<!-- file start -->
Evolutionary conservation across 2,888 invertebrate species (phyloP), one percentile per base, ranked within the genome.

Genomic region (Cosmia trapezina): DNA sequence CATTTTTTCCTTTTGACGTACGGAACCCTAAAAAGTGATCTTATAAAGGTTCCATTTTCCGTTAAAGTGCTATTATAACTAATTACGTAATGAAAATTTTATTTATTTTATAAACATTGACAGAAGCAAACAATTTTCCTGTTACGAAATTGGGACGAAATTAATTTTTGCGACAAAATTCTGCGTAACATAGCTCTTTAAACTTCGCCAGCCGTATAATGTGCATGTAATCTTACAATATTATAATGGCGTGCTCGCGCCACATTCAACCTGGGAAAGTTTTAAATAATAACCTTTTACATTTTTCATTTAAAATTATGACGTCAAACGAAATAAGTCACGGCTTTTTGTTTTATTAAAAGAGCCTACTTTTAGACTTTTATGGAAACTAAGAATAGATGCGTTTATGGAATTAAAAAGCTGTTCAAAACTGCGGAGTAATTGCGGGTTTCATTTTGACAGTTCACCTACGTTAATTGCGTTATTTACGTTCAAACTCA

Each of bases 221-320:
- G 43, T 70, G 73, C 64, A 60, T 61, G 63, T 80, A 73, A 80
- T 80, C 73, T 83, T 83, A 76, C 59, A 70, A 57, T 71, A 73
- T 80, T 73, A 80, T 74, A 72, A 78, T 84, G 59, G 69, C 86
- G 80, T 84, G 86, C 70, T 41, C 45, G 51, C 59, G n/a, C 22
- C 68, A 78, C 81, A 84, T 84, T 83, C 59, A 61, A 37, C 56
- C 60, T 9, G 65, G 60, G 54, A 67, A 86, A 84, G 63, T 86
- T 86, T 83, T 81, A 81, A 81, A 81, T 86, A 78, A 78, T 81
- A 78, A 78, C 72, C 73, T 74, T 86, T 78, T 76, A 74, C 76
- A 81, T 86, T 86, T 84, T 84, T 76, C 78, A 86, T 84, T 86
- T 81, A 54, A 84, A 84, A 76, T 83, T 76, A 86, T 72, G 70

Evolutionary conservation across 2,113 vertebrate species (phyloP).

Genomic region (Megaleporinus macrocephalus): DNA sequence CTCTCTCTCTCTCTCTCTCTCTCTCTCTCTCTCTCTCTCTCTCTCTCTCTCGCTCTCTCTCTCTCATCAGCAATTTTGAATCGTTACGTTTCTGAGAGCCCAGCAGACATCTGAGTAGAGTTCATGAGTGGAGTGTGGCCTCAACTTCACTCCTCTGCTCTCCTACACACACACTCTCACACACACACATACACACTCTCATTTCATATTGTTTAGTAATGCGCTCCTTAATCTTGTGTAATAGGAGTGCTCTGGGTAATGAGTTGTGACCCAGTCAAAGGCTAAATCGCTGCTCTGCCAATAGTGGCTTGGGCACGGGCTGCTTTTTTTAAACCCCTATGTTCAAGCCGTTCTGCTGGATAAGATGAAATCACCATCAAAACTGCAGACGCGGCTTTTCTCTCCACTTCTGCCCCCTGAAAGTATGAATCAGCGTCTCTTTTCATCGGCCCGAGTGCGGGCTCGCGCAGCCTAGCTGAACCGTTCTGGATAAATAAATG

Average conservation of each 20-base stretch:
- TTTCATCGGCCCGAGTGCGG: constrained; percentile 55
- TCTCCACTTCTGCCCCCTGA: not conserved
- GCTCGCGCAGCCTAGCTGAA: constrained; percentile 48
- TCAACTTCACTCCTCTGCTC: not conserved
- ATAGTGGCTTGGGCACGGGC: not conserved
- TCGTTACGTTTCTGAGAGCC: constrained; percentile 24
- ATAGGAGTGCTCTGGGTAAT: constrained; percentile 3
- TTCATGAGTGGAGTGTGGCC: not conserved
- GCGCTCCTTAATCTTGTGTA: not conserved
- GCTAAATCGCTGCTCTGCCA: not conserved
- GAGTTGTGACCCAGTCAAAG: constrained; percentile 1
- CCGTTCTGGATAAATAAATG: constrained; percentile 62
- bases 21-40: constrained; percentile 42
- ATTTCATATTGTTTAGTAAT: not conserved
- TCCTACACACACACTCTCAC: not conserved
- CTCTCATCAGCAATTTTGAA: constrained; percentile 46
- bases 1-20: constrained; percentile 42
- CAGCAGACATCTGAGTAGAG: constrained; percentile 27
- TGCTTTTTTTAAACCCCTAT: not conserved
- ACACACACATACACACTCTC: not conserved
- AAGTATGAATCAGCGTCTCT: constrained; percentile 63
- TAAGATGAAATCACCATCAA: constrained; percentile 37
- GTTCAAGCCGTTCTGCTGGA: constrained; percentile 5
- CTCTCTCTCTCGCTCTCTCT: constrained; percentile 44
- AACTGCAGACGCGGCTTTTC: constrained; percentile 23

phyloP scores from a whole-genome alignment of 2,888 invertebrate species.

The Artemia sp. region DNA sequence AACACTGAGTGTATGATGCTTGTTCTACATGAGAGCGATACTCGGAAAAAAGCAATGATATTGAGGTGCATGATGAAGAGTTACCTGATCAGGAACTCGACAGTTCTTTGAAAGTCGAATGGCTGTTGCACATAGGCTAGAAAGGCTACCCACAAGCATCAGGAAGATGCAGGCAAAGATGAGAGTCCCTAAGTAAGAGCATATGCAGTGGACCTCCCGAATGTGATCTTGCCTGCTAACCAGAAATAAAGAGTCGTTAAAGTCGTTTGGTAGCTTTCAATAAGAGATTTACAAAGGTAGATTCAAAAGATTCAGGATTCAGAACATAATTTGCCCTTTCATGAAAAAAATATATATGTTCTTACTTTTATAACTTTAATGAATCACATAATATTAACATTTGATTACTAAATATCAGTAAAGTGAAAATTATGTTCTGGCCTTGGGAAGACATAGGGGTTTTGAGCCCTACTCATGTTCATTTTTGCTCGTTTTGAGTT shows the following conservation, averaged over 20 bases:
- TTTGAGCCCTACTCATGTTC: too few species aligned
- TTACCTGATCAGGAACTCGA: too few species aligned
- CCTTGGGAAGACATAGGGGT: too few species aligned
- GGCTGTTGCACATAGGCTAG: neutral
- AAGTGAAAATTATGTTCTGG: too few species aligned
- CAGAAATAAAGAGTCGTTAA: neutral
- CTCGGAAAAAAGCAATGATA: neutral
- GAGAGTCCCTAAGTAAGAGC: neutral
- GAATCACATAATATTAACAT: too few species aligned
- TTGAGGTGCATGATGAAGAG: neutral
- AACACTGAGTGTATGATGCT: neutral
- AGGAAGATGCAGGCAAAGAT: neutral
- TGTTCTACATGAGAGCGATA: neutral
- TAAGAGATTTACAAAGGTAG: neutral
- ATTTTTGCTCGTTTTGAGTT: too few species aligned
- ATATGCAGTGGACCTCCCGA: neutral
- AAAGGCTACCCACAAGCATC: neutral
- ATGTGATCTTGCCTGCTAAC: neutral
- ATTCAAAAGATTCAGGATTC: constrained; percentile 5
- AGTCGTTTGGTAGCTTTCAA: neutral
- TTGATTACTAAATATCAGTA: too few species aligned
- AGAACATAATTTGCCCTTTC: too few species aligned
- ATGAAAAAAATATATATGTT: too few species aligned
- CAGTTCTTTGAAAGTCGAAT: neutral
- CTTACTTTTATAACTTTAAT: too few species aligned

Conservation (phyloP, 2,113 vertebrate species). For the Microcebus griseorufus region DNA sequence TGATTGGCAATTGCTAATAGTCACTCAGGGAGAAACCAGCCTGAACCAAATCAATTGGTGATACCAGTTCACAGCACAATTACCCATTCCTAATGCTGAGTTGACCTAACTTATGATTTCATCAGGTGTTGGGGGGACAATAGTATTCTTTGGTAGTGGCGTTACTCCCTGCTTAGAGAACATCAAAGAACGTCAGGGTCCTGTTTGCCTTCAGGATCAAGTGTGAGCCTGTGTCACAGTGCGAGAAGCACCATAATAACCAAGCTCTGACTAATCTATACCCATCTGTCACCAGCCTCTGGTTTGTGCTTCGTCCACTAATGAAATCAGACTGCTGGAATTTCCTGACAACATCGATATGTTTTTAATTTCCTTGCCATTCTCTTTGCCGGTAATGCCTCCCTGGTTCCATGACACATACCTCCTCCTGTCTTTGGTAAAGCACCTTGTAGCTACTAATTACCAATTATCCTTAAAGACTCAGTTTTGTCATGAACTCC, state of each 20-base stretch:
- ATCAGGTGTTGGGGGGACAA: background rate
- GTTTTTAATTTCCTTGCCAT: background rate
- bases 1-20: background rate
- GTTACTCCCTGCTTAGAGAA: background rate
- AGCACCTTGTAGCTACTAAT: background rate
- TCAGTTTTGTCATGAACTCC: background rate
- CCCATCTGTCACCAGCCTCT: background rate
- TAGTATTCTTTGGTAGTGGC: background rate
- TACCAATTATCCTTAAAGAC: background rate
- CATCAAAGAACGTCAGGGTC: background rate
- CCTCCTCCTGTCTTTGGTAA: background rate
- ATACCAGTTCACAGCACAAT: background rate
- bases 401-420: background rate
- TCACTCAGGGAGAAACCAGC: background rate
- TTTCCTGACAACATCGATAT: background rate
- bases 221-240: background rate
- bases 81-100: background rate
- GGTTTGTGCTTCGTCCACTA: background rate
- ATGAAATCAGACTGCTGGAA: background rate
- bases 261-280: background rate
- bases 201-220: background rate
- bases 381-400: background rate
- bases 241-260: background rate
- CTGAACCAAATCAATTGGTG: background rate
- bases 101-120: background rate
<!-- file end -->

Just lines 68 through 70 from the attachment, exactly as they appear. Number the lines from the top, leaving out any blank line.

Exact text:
- CTTACTTTTATAACTTTAAT: too few species aligned

Conservation (phyloP, 2,113 vertebrate species). For the Microcebus griseorufus region DNA sequence TGATTGGCAATTGCTAATAGTCACTCAGGGAGAAACCAGCCTGAACCAAATCAATTGGTGATACCAGTTCACAGCACAATTACCCATTCCTAATGCTGAGTTGACCTAACTTATGATTTCATCAGGTGTTGGGGGGACAATAGTATTCTTTGGTAGTGGCGTTACTCCCTGCTTAGAGAACATCAAAGAACGTCAGGGTCCTGTTTGCCTTCAGGATCAAGTGTGAGCCTGTGTCACAGTGCGAGAAGCACCATAATAACCAAGCTCTGACTAATCTATACCCATCTGTCACCAGCCTCTGGTTTGTGCTTCGTCCACTAATGAAATCAGACTGCTGGAATTTCCTGACAACATCGATATGTTTTTAATTTCCTTGCCATTCTCTTTGCCGGTAATGCCTCCCTGGTTCCATGACACATACCTCCTCCTGTCTTTGGTAAAGCACCTTGTAGCTACTAATTACCAATTATCCTTAAAGACTCAGTTTTGTCATGAACTCC, state of each 20-base stretch:
- ATCAGGTGTTGGGGGGACAA: background rate